Iraqis hate American checkpoints. The New York Times says that "[n]ext to the scandal of prisoner abuse at Abu Ghraib, no other aspect of the American military presence in Iraq has caused such widespread dismay and anger among Iraqis" (John F. Burns, "U.S. Checkpoints Raise Ire in Iraq," March 7, 2005). No wonder -- the US rules of engagement give soldiers "authority to open fire whenever they have reason to believe that they or others in their unit may be at risk of suicide bombings or other insurgent attacks" (Burns, March 7, 2005). Paranoid fear comes easily to soldiers in counter-insurgency warfare, making them think that all moving shadows are cast by elusive guerrillas.
Two children are held by G.I.'s after their parents were killed when soldiers fired on the family's car near Tal Afar, Iraq, on Jan. 18. (Chris Hondros/Getty Images)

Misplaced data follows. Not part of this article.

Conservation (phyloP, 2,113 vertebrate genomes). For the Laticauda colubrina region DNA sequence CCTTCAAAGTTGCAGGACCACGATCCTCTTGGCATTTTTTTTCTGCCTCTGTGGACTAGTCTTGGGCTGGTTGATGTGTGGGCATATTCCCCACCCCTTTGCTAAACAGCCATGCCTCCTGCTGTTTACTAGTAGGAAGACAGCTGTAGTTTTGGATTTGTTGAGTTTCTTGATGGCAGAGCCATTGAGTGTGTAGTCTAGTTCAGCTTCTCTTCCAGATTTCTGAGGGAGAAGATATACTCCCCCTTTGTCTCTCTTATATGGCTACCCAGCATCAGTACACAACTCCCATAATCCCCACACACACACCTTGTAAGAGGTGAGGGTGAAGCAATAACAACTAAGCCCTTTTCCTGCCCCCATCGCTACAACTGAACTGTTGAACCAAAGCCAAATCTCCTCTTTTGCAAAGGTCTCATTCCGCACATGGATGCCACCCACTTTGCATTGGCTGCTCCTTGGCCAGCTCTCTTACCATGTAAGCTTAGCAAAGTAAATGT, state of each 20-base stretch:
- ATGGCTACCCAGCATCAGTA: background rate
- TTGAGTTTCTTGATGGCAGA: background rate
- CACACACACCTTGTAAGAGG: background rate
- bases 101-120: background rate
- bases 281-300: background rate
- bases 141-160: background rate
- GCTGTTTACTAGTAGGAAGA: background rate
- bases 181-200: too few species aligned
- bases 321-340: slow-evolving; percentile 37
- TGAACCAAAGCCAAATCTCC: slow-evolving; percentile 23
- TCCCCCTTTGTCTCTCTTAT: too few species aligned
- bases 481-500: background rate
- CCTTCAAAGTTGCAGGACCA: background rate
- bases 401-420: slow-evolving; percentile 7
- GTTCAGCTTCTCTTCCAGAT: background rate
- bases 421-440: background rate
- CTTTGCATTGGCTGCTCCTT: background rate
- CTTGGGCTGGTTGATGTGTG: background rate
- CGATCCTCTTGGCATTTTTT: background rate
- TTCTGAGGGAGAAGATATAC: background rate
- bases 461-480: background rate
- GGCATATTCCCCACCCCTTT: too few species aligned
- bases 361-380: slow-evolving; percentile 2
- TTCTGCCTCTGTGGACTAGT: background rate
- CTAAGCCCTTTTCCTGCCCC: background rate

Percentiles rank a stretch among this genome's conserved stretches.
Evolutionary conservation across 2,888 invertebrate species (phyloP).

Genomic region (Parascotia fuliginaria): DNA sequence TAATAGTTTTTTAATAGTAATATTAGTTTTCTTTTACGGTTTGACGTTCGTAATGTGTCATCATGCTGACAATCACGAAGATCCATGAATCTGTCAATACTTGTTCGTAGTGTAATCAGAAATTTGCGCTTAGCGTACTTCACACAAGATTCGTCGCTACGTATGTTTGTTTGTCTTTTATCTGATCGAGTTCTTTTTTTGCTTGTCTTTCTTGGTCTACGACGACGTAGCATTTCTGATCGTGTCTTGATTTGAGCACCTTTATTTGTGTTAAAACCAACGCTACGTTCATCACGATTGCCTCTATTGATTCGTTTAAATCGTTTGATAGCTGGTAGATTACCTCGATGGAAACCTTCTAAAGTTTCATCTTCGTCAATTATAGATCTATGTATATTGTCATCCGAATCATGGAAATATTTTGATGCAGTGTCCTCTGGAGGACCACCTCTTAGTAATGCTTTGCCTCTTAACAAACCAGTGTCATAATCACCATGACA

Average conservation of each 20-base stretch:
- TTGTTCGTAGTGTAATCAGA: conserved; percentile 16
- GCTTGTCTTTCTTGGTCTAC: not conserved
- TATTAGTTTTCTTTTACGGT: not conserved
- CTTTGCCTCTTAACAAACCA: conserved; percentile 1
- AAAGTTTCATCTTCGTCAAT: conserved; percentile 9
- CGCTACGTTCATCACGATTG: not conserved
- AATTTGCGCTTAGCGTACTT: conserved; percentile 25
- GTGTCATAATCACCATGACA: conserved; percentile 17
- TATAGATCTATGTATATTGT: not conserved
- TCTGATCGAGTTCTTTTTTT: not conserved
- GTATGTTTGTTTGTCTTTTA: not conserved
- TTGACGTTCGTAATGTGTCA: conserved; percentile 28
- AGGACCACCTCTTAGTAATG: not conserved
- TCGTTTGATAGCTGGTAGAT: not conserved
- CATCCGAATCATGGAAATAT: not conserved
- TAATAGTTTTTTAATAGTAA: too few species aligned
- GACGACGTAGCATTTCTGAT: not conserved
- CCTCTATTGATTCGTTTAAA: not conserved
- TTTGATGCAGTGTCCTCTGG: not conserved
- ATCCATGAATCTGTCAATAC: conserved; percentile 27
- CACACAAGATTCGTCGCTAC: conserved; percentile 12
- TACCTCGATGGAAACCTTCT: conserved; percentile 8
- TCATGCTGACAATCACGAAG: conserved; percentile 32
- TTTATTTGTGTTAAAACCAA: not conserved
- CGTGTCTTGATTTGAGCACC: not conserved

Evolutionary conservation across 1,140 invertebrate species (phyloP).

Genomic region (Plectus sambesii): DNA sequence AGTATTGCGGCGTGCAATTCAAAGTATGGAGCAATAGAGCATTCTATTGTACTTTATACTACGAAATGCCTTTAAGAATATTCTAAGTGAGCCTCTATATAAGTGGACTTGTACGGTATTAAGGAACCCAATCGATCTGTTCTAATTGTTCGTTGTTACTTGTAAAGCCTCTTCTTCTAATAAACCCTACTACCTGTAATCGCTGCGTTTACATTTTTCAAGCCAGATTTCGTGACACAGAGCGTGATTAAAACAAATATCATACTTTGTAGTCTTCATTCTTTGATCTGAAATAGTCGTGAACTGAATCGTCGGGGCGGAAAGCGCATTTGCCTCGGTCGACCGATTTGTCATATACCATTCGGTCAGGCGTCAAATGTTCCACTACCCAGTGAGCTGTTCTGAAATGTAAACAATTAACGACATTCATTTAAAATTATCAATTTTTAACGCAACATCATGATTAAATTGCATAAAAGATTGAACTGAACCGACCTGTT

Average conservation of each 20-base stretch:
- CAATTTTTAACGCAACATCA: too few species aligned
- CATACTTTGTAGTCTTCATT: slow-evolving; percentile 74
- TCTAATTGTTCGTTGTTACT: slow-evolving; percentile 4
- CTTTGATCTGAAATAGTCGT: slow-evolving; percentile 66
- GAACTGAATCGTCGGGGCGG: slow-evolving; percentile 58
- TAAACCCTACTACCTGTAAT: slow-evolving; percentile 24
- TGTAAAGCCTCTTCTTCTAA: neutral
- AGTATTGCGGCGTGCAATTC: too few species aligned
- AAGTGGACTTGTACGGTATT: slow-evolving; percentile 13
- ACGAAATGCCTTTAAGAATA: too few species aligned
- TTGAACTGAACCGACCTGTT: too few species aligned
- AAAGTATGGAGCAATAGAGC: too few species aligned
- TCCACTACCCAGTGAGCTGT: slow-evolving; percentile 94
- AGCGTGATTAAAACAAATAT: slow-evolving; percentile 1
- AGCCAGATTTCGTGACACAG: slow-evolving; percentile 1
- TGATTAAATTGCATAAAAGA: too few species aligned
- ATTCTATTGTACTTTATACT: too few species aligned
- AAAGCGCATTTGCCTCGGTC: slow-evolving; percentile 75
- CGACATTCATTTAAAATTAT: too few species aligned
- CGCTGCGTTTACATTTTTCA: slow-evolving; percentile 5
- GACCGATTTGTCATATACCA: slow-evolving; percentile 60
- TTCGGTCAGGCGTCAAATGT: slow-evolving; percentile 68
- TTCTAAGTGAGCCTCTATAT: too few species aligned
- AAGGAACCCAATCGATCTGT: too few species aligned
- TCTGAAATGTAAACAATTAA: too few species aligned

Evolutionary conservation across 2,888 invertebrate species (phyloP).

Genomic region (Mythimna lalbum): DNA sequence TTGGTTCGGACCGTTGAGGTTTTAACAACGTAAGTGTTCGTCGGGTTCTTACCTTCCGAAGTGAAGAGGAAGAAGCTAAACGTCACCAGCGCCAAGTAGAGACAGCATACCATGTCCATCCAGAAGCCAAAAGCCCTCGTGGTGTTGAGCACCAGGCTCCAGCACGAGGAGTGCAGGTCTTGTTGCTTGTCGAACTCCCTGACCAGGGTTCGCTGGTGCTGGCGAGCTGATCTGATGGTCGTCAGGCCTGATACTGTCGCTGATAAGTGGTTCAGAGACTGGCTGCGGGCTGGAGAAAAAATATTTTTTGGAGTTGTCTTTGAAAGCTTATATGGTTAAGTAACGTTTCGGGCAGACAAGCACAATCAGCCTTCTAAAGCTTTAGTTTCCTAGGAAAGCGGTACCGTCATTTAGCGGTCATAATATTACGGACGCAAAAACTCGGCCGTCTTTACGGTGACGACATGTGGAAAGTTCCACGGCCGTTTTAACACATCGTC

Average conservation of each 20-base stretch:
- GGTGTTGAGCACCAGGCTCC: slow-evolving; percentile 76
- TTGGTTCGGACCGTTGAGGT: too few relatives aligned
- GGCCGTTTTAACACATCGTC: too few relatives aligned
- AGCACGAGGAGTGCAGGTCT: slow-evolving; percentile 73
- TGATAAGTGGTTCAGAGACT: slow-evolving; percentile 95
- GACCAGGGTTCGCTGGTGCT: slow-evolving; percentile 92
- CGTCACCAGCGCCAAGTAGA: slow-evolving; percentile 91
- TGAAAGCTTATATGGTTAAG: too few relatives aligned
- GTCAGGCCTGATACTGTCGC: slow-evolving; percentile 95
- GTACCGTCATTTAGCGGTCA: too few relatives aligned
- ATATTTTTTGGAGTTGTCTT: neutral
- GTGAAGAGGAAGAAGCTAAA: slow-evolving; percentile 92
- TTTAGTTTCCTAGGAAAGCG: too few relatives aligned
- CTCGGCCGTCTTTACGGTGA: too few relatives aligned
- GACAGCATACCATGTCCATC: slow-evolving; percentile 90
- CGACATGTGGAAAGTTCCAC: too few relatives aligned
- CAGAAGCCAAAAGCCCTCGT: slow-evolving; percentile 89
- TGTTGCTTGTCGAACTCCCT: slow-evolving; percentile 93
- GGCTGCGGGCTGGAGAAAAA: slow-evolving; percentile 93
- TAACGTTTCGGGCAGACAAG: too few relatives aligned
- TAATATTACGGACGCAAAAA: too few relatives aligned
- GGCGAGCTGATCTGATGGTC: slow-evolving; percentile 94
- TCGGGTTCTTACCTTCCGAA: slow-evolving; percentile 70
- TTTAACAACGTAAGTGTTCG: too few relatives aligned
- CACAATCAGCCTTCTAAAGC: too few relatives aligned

The incident of US soldiers opening fire on the car carrying an Il Manifesto correspondent Giuliana Sgrena, wounding her and killing Nicola Calipari, the Italian security agent who secured her release from insurgents who had held her hostage, demonstrates that no one is safe at US checkpoints in Iraq. There is no official statistics of the numbers of Iraqi and foreign civilians killed like Calipari, but, according to the New York Times, "[d]aily reports compiled by Western security companies chronicle many incidents in which Iraqis with no apparent connection to the insurgency are killed or wounded by American troops who have opened fire," and "a series of unclassified government reports that receive extremely restricted circulation" document "at least six incidents since December in which American troops have fired on vehicles carrying Westerners in the area around the airport" (Burns, March 7, 2005).